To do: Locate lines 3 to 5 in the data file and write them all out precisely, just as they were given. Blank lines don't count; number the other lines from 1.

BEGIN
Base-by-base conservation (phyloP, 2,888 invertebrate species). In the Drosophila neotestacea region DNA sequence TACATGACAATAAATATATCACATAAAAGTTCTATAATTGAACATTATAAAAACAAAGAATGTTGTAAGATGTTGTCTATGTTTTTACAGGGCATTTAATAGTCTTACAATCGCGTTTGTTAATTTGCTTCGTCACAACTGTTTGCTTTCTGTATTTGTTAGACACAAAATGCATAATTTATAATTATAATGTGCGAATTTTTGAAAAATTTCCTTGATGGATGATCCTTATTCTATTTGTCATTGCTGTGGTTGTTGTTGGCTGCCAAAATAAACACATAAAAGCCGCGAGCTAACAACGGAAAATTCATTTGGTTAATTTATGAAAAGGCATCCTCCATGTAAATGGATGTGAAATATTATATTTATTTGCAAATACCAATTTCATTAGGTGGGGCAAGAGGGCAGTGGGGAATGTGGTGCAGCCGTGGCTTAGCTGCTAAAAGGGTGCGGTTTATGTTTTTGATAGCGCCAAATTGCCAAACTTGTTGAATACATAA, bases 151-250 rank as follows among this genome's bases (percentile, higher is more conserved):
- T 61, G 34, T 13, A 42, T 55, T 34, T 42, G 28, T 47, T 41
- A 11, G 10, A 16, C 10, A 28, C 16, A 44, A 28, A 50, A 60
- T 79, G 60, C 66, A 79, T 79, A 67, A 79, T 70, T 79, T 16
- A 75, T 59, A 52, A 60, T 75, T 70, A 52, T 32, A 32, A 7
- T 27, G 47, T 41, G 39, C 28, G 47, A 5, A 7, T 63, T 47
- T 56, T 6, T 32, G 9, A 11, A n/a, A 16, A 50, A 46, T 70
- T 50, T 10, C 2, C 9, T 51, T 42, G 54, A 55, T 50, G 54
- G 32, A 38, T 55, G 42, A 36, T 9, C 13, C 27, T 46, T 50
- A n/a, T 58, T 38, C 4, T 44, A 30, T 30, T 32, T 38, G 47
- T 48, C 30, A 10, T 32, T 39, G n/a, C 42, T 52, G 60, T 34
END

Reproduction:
- A 11, G 10, A 16, C 10, A 28, C 16, A 44, A 28, A 50, A 60
- T 79, G 60, C 66, A 79, T 79, A 67, A 79, T 70, T 79, T 16
- A 75, T 59, A 52, A 60, T 75, T 70, A 52, T 32, A 32, A 7